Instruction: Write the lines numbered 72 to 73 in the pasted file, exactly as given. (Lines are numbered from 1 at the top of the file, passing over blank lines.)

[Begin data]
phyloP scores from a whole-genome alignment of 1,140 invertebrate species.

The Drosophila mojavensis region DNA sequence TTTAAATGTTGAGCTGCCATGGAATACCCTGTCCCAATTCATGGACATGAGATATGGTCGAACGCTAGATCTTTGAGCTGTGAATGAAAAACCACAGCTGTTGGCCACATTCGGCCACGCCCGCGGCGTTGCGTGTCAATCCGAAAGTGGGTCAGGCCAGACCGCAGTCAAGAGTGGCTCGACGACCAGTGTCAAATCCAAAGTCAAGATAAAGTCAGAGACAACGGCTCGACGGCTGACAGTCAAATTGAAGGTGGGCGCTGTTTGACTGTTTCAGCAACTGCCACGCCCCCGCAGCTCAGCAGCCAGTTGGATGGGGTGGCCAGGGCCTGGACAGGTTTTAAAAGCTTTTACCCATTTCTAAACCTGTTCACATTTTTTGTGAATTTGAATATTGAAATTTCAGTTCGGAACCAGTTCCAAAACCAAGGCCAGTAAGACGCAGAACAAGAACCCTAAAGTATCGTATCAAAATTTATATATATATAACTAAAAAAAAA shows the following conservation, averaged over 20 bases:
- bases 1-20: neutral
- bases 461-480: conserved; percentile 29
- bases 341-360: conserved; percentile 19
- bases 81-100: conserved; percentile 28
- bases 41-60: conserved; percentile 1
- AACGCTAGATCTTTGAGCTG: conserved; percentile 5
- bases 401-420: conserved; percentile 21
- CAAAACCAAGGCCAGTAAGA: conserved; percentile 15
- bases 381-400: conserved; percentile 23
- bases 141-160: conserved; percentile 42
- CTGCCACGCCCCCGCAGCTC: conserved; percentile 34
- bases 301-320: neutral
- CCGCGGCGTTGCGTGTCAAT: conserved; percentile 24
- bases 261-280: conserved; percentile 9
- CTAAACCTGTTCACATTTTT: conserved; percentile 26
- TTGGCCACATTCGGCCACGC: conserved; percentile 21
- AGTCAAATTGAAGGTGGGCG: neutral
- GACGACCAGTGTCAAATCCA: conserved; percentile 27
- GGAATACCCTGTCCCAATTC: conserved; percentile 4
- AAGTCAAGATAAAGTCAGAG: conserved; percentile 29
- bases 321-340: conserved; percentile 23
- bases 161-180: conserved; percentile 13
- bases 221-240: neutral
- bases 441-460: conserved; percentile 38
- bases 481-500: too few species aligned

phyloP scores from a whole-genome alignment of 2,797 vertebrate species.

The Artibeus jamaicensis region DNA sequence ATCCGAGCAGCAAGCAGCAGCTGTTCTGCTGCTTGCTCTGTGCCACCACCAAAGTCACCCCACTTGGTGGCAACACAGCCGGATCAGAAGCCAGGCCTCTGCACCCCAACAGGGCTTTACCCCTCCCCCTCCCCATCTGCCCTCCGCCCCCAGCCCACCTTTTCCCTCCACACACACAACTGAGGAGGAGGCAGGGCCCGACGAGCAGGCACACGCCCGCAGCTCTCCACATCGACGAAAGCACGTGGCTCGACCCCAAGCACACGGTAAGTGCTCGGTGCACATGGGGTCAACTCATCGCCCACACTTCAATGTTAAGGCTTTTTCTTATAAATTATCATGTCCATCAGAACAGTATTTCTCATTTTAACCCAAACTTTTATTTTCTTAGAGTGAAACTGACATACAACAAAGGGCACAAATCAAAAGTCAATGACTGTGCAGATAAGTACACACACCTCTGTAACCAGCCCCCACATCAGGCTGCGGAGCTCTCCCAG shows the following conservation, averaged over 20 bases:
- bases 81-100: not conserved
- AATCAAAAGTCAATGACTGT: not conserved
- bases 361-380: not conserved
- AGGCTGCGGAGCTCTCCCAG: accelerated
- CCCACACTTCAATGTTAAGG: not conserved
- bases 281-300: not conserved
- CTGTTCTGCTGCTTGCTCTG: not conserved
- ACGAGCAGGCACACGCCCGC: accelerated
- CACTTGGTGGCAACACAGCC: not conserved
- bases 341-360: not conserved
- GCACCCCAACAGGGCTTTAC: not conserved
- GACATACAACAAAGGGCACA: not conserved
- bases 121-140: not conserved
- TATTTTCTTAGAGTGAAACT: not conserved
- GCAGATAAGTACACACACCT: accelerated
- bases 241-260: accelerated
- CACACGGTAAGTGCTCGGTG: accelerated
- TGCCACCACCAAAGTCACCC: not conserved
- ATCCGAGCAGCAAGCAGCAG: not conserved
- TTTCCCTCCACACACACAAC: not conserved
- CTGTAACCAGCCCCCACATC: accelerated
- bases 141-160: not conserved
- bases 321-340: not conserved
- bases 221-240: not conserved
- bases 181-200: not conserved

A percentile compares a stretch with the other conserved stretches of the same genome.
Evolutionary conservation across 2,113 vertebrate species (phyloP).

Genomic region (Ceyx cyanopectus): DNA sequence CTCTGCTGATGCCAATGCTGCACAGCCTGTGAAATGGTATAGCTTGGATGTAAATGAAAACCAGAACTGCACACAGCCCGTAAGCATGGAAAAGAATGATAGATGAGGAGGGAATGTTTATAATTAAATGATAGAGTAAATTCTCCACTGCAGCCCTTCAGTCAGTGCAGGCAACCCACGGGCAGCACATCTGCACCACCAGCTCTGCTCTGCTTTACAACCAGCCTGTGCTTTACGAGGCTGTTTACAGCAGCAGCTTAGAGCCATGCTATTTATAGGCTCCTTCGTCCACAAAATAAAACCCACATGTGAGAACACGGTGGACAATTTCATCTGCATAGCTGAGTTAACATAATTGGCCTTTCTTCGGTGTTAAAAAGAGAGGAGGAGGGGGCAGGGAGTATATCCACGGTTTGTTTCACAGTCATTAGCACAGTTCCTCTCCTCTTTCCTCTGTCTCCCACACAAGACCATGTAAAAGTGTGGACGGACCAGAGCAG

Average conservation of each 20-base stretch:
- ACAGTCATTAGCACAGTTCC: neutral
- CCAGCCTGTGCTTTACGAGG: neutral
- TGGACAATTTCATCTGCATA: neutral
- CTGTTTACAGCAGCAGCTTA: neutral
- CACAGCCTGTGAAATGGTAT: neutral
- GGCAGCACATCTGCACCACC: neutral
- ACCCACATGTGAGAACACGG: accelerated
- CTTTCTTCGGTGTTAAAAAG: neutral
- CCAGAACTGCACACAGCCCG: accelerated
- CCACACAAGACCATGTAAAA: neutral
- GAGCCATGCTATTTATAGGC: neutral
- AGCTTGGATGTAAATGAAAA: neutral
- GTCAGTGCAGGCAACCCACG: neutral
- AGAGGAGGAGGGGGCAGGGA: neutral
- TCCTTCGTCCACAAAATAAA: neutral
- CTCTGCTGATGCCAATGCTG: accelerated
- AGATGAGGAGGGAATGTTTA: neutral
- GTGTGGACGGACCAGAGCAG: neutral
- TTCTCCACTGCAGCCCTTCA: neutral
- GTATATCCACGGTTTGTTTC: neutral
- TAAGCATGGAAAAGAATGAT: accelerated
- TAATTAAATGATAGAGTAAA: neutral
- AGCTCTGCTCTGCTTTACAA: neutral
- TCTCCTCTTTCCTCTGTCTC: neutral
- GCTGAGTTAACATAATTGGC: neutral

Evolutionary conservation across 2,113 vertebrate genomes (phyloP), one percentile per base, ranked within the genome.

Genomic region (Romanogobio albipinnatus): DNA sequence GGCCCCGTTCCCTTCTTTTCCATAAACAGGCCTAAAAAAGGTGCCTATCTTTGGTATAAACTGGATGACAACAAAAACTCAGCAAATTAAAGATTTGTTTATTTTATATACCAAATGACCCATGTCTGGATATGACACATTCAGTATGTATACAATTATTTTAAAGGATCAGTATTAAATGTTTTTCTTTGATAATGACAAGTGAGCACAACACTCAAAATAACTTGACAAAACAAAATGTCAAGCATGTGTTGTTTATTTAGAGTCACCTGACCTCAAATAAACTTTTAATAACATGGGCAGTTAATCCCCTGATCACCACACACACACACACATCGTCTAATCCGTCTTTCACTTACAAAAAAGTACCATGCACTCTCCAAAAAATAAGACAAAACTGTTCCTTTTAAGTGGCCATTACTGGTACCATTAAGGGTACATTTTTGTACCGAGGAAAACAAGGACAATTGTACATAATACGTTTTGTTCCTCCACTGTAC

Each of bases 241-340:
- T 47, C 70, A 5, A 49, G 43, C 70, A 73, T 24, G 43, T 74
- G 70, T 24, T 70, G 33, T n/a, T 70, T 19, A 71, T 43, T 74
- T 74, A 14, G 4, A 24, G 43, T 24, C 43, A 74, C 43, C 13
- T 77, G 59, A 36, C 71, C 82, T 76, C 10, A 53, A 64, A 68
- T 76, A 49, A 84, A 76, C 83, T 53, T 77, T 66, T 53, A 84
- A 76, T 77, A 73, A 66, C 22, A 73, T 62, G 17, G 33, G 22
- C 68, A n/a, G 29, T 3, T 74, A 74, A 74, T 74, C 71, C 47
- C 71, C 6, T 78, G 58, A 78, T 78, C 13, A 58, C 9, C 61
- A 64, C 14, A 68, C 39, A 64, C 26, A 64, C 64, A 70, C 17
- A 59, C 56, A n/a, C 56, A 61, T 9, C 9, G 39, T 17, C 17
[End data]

- AGAGGAGGAGGGGGCAGGGA: neutral
- TCCTTCGTCCACAAAATAAA: neutral